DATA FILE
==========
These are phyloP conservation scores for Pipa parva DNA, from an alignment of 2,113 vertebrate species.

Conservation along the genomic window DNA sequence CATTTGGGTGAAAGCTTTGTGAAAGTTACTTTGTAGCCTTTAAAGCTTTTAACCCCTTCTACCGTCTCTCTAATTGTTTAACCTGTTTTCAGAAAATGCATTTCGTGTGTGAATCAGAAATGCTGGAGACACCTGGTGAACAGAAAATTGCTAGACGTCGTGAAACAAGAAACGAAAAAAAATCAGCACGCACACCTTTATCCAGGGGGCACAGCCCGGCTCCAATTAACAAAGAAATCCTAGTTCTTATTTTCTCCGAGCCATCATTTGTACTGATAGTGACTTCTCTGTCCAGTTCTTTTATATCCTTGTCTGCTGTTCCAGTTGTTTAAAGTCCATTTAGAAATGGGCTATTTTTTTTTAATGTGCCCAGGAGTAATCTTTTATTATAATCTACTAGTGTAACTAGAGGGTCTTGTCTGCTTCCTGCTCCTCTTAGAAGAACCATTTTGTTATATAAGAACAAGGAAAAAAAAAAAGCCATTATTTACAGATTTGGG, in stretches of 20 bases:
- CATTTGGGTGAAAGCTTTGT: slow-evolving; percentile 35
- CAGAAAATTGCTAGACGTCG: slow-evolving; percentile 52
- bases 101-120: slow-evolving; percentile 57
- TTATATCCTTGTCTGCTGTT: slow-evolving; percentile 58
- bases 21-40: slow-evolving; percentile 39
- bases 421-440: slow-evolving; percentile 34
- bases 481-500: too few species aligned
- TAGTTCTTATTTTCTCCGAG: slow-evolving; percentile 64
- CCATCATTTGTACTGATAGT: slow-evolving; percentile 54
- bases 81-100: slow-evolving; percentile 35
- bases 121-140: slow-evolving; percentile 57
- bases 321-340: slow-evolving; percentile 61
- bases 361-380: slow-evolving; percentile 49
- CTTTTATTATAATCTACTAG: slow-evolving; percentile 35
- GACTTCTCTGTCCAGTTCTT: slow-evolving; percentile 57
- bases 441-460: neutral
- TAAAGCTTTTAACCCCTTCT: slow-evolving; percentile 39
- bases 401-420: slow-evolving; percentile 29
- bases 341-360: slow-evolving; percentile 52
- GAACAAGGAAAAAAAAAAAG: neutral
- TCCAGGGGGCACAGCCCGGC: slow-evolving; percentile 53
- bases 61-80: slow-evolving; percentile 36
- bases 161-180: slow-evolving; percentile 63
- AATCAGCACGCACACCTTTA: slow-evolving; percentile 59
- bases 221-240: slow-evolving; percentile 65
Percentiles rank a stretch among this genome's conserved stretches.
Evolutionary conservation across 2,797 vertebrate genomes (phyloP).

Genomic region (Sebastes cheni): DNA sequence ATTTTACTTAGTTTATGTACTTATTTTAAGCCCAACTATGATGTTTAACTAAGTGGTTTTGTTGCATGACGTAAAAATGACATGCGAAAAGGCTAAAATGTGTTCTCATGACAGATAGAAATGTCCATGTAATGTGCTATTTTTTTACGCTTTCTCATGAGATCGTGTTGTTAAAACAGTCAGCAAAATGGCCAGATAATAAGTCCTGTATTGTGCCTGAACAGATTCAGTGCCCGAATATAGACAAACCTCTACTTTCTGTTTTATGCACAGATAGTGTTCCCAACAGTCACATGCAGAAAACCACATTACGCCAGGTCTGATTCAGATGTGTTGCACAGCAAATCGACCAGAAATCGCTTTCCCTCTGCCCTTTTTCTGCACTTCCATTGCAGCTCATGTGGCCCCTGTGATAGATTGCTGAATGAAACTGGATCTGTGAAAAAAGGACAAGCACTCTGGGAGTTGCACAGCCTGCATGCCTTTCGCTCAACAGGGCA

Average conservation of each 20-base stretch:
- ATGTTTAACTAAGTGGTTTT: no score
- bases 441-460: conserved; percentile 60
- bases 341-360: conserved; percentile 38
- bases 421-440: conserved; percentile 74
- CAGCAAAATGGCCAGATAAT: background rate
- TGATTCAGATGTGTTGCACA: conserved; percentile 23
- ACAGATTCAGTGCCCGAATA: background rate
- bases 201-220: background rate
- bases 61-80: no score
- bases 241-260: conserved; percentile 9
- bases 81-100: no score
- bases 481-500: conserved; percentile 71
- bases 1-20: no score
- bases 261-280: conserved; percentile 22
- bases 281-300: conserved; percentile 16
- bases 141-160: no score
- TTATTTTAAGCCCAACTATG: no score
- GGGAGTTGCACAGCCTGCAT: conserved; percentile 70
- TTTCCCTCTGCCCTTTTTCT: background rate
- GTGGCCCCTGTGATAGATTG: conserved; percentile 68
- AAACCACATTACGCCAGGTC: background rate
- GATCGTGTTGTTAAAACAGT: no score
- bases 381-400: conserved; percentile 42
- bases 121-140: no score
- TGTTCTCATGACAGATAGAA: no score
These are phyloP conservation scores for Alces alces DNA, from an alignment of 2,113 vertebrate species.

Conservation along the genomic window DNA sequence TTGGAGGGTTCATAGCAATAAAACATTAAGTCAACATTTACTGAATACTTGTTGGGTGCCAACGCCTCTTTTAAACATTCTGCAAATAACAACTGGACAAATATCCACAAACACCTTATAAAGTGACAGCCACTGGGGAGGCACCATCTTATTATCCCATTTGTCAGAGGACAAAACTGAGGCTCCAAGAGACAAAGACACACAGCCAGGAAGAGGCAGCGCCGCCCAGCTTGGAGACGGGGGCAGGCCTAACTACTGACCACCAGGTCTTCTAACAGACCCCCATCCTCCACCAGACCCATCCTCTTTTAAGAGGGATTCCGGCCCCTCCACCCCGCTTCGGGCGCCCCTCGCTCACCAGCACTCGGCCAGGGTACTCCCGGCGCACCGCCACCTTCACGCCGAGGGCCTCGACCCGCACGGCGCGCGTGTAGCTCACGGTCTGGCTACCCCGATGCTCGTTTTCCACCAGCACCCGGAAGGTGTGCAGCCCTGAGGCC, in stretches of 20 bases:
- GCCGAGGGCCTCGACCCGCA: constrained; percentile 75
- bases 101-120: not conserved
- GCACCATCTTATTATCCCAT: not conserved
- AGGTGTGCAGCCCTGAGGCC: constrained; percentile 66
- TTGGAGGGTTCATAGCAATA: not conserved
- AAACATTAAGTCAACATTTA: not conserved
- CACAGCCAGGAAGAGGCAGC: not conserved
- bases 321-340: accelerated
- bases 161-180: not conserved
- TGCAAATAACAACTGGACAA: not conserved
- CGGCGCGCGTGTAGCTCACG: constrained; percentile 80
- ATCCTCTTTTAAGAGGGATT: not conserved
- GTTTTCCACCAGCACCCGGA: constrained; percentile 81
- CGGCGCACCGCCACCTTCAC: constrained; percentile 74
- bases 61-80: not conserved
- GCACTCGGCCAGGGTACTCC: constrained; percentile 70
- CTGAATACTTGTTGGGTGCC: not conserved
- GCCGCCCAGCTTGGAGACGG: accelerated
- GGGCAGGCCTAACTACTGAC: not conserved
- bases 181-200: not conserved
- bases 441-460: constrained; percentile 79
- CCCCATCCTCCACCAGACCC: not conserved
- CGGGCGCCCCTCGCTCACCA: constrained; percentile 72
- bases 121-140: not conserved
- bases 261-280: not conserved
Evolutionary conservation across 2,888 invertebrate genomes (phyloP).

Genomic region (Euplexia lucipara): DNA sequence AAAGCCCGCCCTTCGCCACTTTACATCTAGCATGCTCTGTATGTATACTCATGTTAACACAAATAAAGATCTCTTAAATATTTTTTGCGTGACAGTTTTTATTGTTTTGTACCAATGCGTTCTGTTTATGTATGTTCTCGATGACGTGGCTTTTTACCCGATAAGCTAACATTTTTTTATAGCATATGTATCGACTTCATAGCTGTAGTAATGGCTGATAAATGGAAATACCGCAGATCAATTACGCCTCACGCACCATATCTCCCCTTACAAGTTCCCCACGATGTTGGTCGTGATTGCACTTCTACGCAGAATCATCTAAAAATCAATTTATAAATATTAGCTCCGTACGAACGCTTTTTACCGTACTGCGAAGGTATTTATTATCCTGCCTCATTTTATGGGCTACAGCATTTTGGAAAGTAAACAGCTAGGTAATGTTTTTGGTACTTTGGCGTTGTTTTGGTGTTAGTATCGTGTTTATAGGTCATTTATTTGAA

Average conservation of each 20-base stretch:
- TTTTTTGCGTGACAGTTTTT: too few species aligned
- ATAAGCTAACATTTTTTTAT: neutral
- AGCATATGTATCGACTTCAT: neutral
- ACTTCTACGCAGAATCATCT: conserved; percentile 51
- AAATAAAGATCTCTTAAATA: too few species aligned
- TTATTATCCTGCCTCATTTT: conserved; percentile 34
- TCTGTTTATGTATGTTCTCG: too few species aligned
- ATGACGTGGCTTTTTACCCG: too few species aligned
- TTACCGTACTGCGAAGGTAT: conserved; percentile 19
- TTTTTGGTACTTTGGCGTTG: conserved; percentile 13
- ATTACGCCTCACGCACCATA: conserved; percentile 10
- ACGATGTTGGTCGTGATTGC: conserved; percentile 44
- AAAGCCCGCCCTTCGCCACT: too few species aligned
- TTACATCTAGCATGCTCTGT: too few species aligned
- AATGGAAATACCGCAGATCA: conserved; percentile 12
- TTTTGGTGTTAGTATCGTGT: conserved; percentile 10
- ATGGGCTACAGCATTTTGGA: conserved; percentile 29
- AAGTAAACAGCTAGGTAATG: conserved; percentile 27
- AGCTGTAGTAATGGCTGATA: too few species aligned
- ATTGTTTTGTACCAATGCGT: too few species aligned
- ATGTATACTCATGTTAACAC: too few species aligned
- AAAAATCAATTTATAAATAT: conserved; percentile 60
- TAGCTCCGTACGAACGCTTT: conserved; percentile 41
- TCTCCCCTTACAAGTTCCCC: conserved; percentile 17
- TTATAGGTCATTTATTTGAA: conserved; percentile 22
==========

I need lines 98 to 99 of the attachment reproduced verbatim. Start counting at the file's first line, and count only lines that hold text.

- ACGATGTTGGTCGTGATTGC: conserved; percentile 44
- AAAGCCCGCCCTTCGCCACT: too few species aligned